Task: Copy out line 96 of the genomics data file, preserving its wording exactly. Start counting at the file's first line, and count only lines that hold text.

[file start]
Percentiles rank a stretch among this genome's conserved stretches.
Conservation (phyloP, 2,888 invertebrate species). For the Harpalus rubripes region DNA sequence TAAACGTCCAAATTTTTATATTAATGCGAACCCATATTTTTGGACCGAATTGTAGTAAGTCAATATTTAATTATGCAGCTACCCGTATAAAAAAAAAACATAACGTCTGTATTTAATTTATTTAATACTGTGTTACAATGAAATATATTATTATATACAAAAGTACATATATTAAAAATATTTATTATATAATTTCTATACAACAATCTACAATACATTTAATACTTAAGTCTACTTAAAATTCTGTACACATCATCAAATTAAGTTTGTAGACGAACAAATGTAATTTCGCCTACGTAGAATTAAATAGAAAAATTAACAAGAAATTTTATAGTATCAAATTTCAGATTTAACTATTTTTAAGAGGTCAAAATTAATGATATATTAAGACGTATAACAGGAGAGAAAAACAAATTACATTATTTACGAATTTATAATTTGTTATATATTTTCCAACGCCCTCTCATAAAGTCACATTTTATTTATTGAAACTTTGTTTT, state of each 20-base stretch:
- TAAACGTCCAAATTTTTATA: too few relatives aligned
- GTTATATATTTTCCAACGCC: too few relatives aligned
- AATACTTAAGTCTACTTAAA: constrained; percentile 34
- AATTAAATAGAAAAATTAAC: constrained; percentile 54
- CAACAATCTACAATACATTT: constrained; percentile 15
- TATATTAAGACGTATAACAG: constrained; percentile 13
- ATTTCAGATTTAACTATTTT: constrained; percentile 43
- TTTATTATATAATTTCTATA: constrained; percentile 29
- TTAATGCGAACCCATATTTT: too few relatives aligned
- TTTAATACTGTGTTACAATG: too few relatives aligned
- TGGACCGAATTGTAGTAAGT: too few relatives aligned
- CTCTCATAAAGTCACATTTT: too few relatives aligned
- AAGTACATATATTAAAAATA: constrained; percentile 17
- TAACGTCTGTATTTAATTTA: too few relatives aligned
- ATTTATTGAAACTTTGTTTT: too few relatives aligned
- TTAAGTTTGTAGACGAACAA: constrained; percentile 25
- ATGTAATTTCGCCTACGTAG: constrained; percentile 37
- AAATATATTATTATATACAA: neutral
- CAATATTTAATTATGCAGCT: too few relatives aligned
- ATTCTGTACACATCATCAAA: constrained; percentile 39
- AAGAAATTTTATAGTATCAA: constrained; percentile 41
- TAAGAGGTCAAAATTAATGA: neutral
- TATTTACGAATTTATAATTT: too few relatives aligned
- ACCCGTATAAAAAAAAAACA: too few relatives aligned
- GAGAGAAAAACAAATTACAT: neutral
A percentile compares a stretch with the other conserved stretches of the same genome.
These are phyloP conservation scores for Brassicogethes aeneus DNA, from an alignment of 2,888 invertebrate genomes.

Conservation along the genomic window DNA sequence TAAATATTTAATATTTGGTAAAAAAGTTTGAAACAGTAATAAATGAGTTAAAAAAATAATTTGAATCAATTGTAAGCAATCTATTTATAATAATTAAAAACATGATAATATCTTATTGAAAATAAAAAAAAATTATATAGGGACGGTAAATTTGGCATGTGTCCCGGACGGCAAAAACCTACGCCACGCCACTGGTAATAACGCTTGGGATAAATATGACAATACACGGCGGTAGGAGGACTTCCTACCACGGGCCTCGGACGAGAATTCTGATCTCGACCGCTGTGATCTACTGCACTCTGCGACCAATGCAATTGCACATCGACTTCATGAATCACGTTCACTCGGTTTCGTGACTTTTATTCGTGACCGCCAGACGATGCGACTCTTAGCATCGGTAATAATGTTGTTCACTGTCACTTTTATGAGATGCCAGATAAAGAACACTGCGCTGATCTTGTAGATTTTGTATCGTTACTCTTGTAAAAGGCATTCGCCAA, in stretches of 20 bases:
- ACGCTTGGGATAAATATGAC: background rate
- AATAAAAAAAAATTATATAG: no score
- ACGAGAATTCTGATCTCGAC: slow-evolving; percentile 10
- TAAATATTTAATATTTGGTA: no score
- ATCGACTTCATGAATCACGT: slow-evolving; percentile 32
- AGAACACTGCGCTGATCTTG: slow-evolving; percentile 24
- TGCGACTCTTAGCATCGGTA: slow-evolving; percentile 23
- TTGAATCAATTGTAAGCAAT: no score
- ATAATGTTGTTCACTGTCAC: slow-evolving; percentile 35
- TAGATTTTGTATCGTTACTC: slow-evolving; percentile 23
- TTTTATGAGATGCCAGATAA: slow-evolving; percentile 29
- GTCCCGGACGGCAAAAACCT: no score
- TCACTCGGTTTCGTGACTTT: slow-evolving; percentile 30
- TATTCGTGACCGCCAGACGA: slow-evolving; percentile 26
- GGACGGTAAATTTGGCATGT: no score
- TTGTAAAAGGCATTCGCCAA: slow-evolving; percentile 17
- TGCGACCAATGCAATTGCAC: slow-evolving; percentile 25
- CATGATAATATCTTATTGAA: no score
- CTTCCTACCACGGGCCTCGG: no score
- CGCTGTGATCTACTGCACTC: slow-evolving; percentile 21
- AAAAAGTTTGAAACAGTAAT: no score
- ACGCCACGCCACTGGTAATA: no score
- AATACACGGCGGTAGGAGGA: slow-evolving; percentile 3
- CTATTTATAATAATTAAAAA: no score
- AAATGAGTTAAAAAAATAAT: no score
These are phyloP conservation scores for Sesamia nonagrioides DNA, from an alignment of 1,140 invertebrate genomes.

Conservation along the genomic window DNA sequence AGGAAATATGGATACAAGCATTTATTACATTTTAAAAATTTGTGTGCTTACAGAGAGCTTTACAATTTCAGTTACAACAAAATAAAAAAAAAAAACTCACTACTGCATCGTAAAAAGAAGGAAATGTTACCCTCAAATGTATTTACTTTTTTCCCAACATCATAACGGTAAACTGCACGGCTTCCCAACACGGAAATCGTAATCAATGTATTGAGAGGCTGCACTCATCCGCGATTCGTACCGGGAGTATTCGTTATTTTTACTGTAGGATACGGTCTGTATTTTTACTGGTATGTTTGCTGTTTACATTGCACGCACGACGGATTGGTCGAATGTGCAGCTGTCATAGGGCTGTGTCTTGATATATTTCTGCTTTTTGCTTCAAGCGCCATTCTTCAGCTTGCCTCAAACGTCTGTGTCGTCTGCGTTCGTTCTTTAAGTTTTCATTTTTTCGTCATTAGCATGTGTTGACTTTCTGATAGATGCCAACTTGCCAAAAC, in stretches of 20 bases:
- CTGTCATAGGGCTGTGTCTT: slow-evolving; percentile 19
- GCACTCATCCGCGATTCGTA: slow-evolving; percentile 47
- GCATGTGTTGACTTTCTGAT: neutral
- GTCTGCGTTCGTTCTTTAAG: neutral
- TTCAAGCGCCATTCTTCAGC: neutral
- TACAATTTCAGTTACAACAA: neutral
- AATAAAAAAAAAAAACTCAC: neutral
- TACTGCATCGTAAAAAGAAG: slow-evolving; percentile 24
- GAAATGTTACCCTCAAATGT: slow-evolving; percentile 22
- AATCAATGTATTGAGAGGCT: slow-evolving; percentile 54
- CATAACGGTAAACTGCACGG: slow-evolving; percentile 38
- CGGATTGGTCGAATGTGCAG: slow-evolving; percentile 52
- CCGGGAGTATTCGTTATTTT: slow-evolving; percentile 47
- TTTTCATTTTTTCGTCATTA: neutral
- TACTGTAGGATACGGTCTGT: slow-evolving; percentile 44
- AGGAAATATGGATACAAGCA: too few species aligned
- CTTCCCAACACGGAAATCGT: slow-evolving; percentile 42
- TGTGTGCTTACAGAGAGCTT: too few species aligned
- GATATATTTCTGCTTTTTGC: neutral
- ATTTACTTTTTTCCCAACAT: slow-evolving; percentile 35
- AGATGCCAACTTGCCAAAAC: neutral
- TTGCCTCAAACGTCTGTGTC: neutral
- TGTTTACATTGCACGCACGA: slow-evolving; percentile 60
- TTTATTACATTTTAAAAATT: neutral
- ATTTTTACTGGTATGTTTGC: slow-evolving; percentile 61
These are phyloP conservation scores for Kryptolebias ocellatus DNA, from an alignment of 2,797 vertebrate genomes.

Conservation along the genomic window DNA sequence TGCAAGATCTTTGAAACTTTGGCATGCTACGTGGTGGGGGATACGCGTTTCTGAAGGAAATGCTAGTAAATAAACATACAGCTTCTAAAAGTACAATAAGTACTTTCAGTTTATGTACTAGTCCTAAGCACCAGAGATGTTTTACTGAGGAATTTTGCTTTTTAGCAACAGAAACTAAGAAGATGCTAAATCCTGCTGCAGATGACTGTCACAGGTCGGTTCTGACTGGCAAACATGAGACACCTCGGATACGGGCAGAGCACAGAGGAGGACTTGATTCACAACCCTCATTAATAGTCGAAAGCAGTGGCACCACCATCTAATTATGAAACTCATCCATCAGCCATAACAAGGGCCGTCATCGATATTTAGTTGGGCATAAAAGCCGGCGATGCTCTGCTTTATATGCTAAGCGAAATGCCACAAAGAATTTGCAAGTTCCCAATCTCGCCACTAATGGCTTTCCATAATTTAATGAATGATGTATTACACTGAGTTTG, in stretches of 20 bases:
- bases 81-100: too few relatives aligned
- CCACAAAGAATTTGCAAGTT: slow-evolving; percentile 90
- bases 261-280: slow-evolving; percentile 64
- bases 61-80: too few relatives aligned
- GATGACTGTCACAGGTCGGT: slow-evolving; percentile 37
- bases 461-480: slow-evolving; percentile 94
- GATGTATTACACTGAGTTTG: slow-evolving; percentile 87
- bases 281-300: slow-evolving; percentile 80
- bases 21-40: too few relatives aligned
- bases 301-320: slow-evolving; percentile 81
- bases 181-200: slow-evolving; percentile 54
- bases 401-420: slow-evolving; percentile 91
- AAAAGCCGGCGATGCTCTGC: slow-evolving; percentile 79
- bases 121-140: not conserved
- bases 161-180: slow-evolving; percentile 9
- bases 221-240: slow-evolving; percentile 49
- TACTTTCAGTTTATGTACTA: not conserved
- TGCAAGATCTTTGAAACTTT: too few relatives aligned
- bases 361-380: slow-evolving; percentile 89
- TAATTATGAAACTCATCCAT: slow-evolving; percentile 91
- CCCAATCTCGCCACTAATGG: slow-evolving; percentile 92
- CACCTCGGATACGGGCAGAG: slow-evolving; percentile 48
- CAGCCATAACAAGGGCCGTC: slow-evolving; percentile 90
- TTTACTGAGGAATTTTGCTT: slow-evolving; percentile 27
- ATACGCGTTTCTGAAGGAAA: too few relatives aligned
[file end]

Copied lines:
- bases 401-420: slow-evolving; percentile 91